References of "Neuweger, Heiko"
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See detailVisualization of omics data for systems biology
Gehlenborg, Nils; O'Donoghue, Sean I.; Baliga, Nitin S. et al

in Nature Methods (2010), 7(3), 56-68

High-throughput studies of biological systems are rapidly accumulating a wealth of 'omics'-scale data. Visualization is a key aspect of both the analysis and understanding of these data, and users now ... [more ▼]

High-throughput studies of biological systems are rapidly accumulating a wealth of 'omics'-scale data. Visualization is a key aspect of both the analysis and understanding of these data, and users now have many visualization methods and tools to choose from. The challenge is to create clear, meaningful and integrated visualizations that give biological insight, without being overwhelmed by the intrinsic complexity of the data. In this review, we discuss how visualization tools are being used to help interpret protein interaction, gene expression and metabolic profile data, and we highlight emerging new directions. [less ▲]

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See detailThe subsystems approach to genome annotation and its use in the project to annotate 1000 genomes.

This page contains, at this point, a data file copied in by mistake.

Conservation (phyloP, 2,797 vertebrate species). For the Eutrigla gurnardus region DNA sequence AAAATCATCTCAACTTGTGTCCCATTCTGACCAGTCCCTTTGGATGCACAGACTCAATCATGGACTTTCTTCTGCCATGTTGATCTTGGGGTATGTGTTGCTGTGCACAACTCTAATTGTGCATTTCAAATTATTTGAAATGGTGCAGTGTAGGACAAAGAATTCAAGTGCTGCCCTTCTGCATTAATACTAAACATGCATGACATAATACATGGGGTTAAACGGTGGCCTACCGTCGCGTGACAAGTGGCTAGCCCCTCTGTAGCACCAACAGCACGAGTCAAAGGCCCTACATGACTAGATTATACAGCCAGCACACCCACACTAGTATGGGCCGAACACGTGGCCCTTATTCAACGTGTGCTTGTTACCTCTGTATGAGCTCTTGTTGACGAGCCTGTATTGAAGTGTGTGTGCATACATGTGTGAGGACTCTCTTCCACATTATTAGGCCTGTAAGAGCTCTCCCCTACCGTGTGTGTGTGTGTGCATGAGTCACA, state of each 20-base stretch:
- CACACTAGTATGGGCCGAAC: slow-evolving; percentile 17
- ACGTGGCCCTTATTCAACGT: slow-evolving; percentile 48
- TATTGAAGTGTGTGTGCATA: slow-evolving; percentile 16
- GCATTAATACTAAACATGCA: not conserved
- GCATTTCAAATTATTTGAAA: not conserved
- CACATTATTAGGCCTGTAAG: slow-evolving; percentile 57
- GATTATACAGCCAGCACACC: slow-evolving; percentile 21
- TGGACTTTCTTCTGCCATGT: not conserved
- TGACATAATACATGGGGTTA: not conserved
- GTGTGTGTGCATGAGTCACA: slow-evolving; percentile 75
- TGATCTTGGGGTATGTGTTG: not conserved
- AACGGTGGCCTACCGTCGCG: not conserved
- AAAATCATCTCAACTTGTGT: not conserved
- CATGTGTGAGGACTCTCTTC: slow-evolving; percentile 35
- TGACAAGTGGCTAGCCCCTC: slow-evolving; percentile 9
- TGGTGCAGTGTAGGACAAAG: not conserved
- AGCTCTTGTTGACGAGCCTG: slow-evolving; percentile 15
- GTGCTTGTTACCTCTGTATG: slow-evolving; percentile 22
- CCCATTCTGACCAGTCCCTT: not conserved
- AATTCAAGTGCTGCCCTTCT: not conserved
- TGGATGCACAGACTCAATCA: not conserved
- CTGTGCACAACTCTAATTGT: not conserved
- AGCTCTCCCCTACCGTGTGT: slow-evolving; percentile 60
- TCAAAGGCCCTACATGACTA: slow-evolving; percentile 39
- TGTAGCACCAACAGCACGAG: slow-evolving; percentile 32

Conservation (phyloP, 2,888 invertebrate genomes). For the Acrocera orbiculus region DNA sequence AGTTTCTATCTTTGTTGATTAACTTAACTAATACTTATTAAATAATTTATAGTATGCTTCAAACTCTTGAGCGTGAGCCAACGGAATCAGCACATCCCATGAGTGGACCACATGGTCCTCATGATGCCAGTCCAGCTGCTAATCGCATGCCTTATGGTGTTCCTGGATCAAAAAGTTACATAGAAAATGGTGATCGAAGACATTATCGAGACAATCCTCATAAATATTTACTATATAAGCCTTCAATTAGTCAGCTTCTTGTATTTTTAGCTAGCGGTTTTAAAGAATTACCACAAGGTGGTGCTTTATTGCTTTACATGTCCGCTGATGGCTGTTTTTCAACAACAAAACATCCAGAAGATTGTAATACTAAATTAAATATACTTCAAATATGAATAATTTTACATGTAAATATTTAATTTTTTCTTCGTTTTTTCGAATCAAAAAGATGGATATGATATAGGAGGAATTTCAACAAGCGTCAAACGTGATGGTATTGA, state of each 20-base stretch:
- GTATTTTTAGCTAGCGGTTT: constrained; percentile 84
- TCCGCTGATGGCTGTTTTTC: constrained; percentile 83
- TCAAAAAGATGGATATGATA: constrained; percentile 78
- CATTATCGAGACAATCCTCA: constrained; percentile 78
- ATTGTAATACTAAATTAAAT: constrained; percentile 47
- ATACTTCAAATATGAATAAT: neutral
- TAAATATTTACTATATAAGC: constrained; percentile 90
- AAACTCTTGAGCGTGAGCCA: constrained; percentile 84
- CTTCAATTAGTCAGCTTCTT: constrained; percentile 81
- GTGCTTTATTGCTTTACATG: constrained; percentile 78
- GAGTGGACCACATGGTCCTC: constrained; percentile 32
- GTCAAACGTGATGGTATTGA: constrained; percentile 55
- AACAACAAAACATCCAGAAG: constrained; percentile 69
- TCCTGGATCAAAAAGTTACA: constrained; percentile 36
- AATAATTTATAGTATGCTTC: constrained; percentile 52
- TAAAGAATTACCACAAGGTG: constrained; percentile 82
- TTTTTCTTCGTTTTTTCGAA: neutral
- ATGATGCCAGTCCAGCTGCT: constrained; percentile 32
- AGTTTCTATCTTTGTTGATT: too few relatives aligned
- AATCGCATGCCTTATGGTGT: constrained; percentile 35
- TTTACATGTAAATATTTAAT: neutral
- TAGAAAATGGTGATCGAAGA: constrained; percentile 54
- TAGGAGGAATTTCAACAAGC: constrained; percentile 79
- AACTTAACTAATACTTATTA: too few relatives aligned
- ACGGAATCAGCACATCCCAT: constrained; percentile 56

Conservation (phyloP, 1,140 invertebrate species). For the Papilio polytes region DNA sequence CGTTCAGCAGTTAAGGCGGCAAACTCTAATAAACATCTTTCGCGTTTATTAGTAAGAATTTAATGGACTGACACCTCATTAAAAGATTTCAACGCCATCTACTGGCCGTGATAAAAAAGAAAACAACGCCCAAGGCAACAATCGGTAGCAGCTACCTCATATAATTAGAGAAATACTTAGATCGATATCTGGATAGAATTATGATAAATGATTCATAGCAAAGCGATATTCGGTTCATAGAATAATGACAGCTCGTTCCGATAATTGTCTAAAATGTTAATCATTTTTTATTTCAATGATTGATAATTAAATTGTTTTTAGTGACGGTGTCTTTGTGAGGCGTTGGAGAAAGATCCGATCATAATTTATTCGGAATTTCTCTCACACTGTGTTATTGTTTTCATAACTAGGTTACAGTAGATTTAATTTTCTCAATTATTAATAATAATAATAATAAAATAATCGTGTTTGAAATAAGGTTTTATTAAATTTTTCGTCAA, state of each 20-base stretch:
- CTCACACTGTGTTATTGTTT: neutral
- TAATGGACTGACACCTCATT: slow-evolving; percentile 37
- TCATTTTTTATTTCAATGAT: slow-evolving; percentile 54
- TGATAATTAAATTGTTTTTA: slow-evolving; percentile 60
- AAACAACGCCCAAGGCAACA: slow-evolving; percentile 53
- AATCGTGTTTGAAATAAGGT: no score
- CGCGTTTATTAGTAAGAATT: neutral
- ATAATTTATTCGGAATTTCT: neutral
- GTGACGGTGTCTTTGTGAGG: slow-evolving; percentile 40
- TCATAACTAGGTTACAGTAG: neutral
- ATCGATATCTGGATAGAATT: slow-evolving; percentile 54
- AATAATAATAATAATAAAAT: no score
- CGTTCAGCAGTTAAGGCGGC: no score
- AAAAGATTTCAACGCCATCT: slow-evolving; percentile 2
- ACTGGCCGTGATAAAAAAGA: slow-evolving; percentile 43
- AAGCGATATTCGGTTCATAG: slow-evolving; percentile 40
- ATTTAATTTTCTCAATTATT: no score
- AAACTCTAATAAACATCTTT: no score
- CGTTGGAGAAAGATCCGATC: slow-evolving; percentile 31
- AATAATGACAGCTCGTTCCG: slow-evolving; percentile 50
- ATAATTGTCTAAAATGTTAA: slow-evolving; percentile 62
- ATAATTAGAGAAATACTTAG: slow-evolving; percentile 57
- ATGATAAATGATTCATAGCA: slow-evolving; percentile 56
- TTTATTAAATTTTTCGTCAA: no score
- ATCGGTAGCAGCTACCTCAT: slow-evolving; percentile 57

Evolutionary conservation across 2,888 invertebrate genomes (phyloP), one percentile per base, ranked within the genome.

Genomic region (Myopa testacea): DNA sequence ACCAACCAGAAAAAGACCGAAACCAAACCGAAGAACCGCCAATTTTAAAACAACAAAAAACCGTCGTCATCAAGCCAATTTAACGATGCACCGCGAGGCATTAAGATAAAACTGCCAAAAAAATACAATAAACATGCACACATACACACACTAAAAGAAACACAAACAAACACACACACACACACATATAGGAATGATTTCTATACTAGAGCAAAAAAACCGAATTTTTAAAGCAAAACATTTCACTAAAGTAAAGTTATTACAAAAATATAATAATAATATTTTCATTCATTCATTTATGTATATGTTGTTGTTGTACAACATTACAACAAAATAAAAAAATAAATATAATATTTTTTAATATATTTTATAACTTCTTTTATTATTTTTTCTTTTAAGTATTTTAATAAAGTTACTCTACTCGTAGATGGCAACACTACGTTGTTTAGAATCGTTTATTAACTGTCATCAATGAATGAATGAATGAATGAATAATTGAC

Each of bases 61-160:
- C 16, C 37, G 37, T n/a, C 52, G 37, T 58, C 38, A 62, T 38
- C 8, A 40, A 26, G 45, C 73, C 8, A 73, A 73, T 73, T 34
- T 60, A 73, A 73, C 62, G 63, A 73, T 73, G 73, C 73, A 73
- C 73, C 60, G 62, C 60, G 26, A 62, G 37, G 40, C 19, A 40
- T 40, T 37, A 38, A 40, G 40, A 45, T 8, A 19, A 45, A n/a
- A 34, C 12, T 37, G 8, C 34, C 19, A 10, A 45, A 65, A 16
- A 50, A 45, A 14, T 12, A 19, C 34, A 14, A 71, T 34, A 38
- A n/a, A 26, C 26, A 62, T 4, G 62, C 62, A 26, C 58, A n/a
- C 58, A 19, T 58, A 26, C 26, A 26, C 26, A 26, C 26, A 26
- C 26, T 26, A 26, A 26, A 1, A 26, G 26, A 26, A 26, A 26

Overbeek, Ross; Begley, Tadhg; Butler, Ralph M. et al

in Nucleic Acids Research (2005), 33(17), 5691-702

The release of the 1000th complete microbial genome will occur in the next two to three years. In anticipation of this milestone, the Fellowship for Interpretation of Genomes (FIG) launched the Project to ... [more ▼]

The release of the 1000th complete microbial genome will occur in the next two to three years. In anticipation of this milestone, the Fellowship for Interpretation of Genomes (FIG) launched the Project to Annotate 1000 Genomes. The project is built around the principle that the key to improved accuracy in high-throughput annotation technology is to have experts annotate single subsystems over the complete collection of genomes, rather than having an annotation expert attempt to annotate all of the genes in a single genome. Using the subsystems approach, all of the genes implementing the subsystem are analyzed by an expert in that subsystem. An annotation environment was created where populated subsystems are curated and projected to new genomes. A portable notion of a populated subsystem was defined, and tools developed for exchanging and curating these objects. Tools were also developed to resolve conflicts between populated subsystems. The SEED is the first annotation environment that supports this model of annotation. Here, we describe the subsystem approach, and offer the first release of our growing library of populated subsystems. The initial release of data includes 180 177 distinct proteins with 2133 distinct functional roles. This data comes from 173 subsystems and 383 different organisms. [less ▲]

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